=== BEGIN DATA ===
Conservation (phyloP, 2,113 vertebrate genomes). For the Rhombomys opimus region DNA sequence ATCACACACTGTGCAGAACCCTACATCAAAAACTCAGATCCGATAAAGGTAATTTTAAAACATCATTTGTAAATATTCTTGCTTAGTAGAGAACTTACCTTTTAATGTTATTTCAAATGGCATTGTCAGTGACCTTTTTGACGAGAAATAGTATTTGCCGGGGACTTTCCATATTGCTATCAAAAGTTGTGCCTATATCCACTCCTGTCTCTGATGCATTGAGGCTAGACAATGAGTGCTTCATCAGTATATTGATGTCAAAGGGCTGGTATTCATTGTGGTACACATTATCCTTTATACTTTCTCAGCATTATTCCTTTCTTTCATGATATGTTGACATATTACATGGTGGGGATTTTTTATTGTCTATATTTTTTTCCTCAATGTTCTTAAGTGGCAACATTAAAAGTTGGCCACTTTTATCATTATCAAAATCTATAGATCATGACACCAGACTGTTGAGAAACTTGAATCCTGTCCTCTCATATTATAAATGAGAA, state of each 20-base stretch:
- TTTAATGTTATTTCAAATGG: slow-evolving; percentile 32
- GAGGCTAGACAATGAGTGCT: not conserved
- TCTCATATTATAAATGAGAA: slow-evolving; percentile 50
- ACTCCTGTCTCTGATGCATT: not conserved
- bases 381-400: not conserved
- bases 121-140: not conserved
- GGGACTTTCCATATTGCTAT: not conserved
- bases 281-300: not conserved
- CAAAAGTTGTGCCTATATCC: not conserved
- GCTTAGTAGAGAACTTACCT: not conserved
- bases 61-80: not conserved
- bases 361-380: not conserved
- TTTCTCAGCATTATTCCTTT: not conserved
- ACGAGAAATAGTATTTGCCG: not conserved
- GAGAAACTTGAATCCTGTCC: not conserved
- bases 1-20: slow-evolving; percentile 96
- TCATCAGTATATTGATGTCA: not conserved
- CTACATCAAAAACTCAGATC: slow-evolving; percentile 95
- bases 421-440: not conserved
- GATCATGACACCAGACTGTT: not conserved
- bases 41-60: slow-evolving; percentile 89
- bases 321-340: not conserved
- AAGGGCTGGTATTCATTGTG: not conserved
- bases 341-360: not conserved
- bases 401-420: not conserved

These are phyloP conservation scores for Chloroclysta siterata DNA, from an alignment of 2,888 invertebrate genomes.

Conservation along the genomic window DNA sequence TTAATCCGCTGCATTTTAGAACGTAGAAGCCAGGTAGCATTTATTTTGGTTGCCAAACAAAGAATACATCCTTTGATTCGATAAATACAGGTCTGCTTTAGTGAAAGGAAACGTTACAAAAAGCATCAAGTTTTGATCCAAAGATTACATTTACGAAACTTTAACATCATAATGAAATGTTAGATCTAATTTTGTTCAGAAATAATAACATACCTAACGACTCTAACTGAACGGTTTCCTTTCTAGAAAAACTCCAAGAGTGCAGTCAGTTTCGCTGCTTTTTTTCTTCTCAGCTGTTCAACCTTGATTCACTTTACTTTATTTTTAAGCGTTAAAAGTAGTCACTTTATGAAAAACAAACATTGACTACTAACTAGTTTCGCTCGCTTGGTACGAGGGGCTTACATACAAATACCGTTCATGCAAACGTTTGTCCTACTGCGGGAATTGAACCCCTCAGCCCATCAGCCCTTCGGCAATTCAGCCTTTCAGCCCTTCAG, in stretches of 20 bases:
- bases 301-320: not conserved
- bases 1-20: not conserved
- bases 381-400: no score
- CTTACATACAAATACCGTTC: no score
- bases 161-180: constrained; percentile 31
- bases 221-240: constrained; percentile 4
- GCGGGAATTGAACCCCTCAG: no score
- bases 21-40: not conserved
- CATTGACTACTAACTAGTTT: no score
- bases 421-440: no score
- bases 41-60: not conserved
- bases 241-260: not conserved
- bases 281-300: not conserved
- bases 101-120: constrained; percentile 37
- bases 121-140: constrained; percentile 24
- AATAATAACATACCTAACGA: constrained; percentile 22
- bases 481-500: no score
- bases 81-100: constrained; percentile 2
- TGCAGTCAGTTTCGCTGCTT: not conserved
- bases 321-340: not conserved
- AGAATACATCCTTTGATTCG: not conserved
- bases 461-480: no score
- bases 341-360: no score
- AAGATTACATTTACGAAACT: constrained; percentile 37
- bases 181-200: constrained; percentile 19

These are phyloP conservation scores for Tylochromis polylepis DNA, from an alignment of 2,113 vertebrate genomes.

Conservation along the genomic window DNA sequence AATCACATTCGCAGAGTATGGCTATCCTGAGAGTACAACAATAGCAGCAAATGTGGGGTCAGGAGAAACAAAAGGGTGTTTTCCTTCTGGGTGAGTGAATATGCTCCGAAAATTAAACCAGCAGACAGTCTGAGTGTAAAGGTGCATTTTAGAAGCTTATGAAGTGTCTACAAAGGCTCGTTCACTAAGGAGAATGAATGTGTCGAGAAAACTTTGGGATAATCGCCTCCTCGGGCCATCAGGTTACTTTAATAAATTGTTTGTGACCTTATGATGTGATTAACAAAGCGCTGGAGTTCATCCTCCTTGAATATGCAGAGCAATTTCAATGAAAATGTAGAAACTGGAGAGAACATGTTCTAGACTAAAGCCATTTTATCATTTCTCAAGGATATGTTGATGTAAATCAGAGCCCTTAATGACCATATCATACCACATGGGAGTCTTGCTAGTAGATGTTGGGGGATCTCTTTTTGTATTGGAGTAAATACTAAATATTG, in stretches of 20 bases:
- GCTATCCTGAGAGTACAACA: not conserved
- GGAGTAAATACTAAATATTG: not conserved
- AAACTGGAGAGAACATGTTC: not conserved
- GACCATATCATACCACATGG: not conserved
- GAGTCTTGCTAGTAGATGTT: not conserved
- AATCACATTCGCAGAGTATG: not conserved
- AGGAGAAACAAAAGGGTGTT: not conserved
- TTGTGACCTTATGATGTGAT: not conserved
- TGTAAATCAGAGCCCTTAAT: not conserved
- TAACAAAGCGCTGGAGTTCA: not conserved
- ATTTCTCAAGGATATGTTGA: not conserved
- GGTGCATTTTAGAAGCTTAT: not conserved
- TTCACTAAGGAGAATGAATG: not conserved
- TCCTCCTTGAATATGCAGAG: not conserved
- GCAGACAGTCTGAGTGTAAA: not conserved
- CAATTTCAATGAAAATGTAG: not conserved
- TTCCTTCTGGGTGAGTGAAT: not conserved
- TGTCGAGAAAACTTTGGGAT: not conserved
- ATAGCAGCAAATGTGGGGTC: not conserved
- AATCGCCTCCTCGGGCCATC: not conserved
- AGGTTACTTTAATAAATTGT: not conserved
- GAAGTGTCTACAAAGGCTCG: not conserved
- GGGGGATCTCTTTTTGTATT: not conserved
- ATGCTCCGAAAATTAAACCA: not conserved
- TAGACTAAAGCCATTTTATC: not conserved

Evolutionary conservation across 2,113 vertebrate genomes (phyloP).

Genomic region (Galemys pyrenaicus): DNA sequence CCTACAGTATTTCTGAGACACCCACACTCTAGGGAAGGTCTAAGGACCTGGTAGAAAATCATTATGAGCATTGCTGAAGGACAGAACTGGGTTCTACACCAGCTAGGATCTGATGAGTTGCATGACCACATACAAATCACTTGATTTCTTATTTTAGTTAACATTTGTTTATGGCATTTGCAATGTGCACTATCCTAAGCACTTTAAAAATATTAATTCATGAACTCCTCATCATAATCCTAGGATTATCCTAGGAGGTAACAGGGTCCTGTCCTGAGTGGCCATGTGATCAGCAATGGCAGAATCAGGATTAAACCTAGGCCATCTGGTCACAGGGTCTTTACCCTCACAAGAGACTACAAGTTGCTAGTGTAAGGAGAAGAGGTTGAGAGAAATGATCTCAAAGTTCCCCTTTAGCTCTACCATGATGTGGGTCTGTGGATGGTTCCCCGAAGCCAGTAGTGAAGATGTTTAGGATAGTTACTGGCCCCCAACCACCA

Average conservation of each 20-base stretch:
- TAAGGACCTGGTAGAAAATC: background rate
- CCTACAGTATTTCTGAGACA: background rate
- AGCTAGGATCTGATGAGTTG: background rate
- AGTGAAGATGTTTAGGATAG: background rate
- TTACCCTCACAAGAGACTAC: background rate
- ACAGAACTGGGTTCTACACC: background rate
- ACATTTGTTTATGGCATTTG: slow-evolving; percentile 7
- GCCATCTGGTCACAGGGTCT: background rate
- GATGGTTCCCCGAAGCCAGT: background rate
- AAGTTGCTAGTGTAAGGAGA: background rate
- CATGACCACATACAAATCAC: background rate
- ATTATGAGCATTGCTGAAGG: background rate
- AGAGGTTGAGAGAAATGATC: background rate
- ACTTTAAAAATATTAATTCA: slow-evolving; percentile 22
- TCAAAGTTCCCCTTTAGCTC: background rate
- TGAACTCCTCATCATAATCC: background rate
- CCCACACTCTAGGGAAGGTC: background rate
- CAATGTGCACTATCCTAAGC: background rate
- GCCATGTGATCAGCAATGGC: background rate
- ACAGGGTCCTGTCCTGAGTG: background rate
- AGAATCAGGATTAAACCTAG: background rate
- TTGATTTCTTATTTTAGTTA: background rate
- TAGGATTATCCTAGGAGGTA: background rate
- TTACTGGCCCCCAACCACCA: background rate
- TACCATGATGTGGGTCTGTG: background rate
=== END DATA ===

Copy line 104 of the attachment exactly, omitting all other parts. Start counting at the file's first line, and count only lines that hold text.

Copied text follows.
- AGAATCAGGATTAAACCTAG: background rate